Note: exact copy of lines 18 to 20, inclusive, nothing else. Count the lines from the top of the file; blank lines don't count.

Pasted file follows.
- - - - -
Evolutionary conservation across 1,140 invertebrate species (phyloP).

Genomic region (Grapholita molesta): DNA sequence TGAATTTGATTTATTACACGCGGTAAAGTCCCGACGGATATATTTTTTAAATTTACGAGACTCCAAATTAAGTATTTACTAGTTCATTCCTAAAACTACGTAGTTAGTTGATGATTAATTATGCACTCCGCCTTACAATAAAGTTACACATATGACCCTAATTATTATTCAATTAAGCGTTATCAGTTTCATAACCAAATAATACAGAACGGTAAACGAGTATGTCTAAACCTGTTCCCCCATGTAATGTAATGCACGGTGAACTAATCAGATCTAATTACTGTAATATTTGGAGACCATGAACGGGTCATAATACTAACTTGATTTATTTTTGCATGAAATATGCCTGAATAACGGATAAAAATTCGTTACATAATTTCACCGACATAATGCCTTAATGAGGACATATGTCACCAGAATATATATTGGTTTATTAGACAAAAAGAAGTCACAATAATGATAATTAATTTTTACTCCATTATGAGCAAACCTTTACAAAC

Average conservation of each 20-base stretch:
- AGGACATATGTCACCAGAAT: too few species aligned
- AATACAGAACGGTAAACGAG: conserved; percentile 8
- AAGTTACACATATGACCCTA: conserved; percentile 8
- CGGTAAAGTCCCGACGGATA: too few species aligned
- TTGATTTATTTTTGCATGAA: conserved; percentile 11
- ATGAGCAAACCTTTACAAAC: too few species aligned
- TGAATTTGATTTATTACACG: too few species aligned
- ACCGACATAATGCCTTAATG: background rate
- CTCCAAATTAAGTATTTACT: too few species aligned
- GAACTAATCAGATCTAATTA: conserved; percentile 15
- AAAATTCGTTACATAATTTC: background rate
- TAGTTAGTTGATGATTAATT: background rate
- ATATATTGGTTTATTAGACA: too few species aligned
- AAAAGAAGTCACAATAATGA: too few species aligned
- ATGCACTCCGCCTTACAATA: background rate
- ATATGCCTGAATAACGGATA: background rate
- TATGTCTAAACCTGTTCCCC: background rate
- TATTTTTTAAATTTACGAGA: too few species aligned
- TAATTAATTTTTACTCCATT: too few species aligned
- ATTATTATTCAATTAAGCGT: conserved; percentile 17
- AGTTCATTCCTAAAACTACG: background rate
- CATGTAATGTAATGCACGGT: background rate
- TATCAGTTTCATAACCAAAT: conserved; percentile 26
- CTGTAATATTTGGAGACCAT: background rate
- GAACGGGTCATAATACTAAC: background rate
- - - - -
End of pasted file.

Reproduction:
- ATGCACTCCGCCTTACAATA: background rate
- ATATGCCTGAATAACGGATA: background rate
- TATGTCTAAACCTGTTCCCC: background rate